- Is Colorado Ready to Talk About the Role of Racism in Health Equity? (August 2016)
Project Health Colorado
Spark Policy Institute conducted an independent evaluation of the Project Health Colorado strategy in order to best understand the progress and results. The evaluation assessed what overarching changes occurred as a result of Project Health Colorado grantee efforts and the mobilization campaign; analyzed the progress The Trust and its partners made in building public will to achieve access to health in Colorado; and captured lessons learned. The full evaluation report, which includes an executive summary, was released in April 2015 along with a separate report, From Paper to Practice: Key Lessons for Foundations Deploying Complex Strategies. Additionally, The Trust and Spark Policy Institute published several issues briefs on specific topics pertaining to Project Health Colorado learnings:
- Lessons for Health Care Advocates - Beyond the Talking Points: Engaging the Public in Conversations on Health Care Reform (January 2014)
- Building Public Will: One Faith Leader at a Time (June 2014)
- Storytelling: A Tool for Health Advocacy (July 2014)
- Social Media Strategies: Starting Conversations About Health Care Reform (August 2014)
Early Childhood Health Integration
The Trust conducted an internal evaluation to examine the effects of the Early Childhood Health Integration initiative, the extent to which the councils integrate health services into their local early childhood systems, and lessons learned about factors contributing to systems change. Spark Policy Institute partnered with The Colorado Trust and 25 Early Childhood Council grantees from 2010-12 to generate emerging information and lessons learned for how to build a more integrated system of care at the local level, linking child health services to other early childhood services. The evaluation of the first phase resulted in a series of briefs intended to leverage knowledge related to the Early Childhood Councils' efforts. Each brief provides an overview of the respective issue, a description and analysis of findings and a set of recommendations.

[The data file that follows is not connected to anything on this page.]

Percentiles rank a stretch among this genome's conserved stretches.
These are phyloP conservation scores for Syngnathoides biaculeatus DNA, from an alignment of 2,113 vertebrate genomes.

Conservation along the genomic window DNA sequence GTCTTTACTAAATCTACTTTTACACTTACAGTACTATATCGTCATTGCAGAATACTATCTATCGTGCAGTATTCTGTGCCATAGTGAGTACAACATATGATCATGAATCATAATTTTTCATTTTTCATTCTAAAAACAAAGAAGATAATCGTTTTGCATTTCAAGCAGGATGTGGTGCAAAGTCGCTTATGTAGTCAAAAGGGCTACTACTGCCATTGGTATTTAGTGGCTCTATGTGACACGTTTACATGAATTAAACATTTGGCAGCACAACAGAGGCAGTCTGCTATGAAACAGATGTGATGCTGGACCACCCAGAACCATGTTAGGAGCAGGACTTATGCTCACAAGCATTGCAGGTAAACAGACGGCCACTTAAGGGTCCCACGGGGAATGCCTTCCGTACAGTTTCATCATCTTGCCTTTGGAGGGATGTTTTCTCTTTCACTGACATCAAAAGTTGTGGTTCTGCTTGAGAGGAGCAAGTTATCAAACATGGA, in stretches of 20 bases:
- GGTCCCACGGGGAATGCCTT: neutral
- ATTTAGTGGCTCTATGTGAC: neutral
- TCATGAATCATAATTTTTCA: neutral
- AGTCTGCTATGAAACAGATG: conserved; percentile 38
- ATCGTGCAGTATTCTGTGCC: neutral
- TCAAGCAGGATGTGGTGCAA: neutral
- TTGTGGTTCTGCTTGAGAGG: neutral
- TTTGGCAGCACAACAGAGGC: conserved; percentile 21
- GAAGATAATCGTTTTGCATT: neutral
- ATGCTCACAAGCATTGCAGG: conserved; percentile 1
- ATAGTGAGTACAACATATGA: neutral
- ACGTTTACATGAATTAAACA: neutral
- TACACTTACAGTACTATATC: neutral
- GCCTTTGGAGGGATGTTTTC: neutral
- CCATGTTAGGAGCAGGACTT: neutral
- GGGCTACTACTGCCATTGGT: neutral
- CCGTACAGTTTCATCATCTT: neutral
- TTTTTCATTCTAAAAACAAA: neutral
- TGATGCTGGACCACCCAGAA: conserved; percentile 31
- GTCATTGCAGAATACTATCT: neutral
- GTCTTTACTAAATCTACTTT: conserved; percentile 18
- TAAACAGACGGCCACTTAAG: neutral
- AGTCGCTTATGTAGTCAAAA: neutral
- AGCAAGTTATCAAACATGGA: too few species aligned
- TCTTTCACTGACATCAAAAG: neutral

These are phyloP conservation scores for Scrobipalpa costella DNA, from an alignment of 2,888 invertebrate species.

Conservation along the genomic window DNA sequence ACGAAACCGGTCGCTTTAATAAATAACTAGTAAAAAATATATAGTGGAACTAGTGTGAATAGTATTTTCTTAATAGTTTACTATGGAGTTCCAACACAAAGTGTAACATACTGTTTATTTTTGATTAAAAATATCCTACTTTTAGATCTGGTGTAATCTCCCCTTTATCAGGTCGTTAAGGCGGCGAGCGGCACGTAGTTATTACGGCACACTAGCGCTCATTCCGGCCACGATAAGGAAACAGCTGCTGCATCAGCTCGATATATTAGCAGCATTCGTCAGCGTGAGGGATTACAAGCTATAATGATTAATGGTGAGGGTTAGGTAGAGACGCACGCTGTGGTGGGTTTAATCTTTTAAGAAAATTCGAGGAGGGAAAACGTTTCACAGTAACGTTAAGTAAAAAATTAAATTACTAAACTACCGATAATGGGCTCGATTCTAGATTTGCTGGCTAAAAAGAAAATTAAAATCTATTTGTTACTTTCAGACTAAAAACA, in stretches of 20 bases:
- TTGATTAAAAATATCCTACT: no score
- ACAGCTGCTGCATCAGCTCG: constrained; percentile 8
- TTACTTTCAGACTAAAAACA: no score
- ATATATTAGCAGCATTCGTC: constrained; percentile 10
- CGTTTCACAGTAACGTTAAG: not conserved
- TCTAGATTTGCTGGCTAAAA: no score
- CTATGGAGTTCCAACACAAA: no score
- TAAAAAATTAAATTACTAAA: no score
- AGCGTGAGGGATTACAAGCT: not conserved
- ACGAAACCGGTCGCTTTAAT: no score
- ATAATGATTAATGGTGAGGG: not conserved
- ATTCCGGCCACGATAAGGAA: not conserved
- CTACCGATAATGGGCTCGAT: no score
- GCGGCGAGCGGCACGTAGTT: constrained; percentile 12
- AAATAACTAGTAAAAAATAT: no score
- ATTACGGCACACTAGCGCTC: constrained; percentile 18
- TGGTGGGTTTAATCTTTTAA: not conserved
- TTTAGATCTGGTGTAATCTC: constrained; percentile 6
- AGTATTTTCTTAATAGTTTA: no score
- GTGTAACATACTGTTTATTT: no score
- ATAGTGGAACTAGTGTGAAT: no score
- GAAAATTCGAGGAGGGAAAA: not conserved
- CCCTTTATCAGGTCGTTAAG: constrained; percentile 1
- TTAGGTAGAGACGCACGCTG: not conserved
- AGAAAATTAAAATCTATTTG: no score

- Brief Report #1: Data Use and Shared Accountability (April 2012)
- Brief Report #2: Integrating Health Partners (August 2012)
- Brief Report #3: Communications and Messaging for Early Childhood Health (November 2012)
- Brief Report #4: Screening and Referral Systems for Early Childhood Health (February 2013)
The Trust asked CADRE, in collaboration with JVA Consulting, to find out whether beliefs and behavior about bullying changed over time in schools and community-based organizations funded by the Bullying Prevention initiative. Evaluation findings showed that bullying in funded schools and community-based organizations was prevalent during the initiative's first year—particularly in middle schools—but declined over the three-year period. Click here for the full evaluation report. Also available are an overview of the initiative, and a downloadable brochure for educators, parents and policymakers. Survey instruments used for the Bullying Prevention initiative evaluation included the following:
Year one findings showed that the majority of students in fifth through 12th grades experienced bullying, including physical, verbal or Internet/cyberbullying, and students from elementary through high school reported that they had bullied others that year. Yet the findings also show that schools and youth centers can reduce bullying over time. The evaluation included surveys of over 3,000 students and 1,500 adults, case studies of four school programs, focus groups with staff and students, and an analysis of demographic and school achievement data.